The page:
Second Round, No. 59: DE Demarcus Lawrence, Boise State

    The Colts need an outside linebacker who can rush the passer, and Lawrence would have an opportunity to learn for a year or two behind one of the best in Robert Mathis. Safety likely has the best chance of any position of being addressed here, but if there's a run at the position early on, Lawrence could be the choice instead. 

    Third Round, No. 90: S Ed Reynolds, Stanford

    If the Colts don't get a safety in the second round, they are sure to strongly consider drafting one in the third. Reynolds has the versatility the Colts need at the position.

    Fifth Round, No. 166: CB Walt Aikens, Liberty

    A high-upside corner, Aikens is a bit raw but plays very physical and has fantastic length. If Chuck Pagano has any defensive back development secrets left, Aikens could benefit greatly.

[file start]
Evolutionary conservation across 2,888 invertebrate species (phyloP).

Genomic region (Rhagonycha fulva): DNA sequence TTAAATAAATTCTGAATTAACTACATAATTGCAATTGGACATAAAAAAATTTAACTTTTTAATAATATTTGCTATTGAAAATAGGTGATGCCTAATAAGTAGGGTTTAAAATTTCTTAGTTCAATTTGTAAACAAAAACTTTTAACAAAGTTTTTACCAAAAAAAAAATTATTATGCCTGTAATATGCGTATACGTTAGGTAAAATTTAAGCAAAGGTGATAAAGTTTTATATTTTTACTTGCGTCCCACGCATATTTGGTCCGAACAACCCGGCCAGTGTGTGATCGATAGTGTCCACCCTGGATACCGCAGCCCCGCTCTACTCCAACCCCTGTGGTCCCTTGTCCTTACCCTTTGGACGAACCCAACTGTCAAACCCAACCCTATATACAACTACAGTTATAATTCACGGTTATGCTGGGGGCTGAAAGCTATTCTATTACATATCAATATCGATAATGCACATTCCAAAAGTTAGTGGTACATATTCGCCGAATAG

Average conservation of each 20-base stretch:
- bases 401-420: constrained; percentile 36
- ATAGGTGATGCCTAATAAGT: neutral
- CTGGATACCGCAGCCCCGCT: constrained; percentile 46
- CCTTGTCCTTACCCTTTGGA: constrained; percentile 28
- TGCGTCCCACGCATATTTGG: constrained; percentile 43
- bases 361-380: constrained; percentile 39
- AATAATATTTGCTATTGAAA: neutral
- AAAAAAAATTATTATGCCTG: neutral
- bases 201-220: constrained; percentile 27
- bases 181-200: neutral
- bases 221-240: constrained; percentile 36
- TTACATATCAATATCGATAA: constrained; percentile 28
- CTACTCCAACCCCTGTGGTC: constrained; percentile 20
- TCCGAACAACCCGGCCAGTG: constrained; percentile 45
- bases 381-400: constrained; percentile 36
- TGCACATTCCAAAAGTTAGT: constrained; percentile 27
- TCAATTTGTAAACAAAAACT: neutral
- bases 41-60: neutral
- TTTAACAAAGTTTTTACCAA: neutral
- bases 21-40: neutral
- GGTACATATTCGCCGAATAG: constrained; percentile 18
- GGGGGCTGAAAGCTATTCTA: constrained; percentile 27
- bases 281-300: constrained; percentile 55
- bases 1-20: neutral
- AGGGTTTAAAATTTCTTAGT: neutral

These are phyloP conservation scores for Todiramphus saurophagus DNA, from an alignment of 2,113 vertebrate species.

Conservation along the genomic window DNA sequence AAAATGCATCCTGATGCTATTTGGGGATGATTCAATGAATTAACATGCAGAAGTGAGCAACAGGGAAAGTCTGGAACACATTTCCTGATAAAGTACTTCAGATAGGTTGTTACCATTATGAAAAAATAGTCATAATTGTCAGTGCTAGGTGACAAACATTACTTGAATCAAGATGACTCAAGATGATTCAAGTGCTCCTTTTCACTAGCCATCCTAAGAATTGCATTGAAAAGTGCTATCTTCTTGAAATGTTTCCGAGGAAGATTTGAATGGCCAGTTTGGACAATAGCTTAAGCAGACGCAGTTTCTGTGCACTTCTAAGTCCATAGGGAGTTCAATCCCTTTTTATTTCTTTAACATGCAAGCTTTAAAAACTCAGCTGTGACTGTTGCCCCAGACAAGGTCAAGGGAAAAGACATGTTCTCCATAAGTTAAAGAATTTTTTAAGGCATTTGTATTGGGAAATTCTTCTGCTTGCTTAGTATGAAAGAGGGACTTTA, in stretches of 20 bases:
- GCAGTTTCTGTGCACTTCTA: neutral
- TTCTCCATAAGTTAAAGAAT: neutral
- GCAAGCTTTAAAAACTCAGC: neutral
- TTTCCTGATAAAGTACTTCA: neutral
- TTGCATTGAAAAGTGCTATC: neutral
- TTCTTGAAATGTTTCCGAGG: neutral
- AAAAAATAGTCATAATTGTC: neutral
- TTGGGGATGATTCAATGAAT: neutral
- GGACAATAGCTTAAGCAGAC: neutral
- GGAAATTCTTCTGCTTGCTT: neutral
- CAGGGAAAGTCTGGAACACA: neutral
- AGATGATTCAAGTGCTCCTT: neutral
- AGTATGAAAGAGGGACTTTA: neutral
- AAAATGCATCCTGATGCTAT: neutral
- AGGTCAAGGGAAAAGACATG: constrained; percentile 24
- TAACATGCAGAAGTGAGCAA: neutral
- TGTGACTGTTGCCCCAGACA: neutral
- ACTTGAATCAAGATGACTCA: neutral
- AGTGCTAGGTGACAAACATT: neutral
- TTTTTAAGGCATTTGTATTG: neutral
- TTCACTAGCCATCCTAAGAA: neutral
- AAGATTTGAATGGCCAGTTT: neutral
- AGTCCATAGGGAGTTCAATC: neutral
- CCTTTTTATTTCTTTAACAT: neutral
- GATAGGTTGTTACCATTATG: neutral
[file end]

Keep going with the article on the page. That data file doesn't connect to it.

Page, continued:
Sixth Round, No. 203: RB Dri Archer, Kent State

    Archer would give the Colts another explosive weapon on offense and a potential special teams contributor as well. Since the Colts didn't go with a wide receiver early on, I'd love to see them pick up a running back who can contribute. 

    Seventh Round, No. 232: C Corey Linsley, Ohio State

    A team depleted of talent on the interior of the offensive line has to bring in more competition at some point. Linsley is a very smart center who could end up being a steal if he's still around this late.